Predator

AAA

DEFINITION of 'Predator'

In mergers and acquisitions, a company with sufficient financial means to easily bear the risks associated with acquiring other companies. Predators are considered to be the financially strong company in the merger or acquistion. The weaker acquisition targets are sometimes called "prey," because they can be snatched up by more powerful firms. Many firms fall somewhere in the middle of these extremes.

INVESTOPEDIA EXPLAINS 'Predator'

Although strategic acquisitions can be a great way to expand, there is considerable financial risk involved. Careful analysis must be performed to ensure that the acquiring company does not overpay for the target. In addition, considerable due diligence must be performed to ensure that there are no surprises lurking in the target company. Finally, it may take considerable financial capital to restructure and consolidate the two companies into one cohesive unit once the acquisition is complete.

RELATED TERMS
  1. Acquisition

    A corporate action in which a company buys most, if not all, ...
  2. Dissenters' Rights

    State legislation that allows shareholders of a corporation the ...
  3. Acquisition Premium

    The difference between the estimated real value of a company ...
  4. Hostile Takeover

    The acquisition of one company (called the target company) by ...
  5. Merger

    The combining of two or more companies, generally by offering ...
  6. Friendly Takeover

    A situation in which a target company's management and board ...
Related Articles
  1. Finding The Best Buyer For Your Small ...
    Entrepreneurship

    Finding The Best Buyer For Your Small ...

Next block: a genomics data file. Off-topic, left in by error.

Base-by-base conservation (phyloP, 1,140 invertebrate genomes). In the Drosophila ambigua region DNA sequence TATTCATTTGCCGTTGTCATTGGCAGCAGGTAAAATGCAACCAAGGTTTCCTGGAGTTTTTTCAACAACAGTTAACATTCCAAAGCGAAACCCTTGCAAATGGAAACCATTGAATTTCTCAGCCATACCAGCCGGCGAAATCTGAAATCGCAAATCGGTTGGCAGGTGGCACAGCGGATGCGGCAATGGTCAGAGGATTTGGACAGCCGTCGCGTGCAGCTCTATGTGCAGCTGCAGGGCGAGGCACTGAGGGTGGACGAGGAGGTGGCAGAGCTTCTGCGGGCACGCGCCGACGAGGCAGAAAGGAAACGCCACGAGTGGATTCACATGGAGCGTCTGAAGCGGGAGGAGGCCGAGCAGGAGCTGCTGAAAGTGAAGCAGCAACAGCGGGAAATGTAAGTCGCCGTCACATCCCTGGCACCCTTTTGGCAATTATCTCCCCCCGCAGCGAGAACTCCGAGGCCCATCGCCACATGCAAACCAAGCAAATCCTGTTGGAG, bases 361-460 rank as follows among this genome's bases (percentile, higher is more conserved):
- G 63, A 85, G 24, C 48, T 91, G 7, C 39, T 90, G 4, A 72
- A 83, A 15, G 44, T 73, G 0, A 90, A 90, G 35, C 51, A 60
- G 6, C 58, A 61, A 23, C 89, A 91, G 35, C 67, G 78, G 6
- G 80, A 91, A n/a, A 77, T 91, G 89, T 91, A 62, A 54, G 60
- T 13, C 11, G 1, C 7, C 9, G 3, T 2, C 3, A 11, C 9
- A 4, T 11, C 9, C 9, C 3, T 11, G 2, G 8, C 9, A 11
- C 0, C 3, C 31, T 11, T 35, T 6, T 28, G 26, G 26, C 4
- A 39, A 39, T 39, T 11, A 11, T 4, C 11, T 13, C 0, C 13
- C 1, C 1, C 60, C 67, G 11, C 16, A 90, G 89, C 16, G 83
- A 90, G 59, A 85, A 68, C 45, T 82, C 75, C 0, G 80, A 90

2. 8 Reasons M&A Deals Fall Through
    Bonds & Fixed Income

    8 Reasons M&A Deals Fall Through

  3. Accretion / Dilution Analysis: A Merger ...
    Fundamental Analysis

    Accretion / Dilution Analysis: A Merger ...

  4. Parents And Spinoffs: When To Buy And ...
    Options & Futures

    Parents And Spinoffs: When To Buy And ...

comments powered by Disqus
Hot Definitions
  1. Correlation

    In the world of finance, a statistical measure of how two securities move in relation to each other. Correlations are used ...
  2. Letter Of Credit

    A letter from a bank guaranteeing that a buyer's payment to a seller will be received on time and for the correct amount. ...
  3. Due Diligence - DD

    1. An investigation or audit of a potential investment. Due diligence serves to confirm all material facts in regards to ...
  4. Certificate Of Deposit - CD

    A savings certificate entitling the bearer to receive interest. A CD bears a maturity date, a specified fixed interest rate ...
  5. Days Sales Of Inventory - DSI

    A financial measure of a company's performance that gives investors an idea of how long it takes a company to turn its inventory ...
  6. Accounts Payable - AP

    An accounting entry that represents an entity's obligation to pay off a short-term debt to its creditors. The accounts payable ...
Trading Center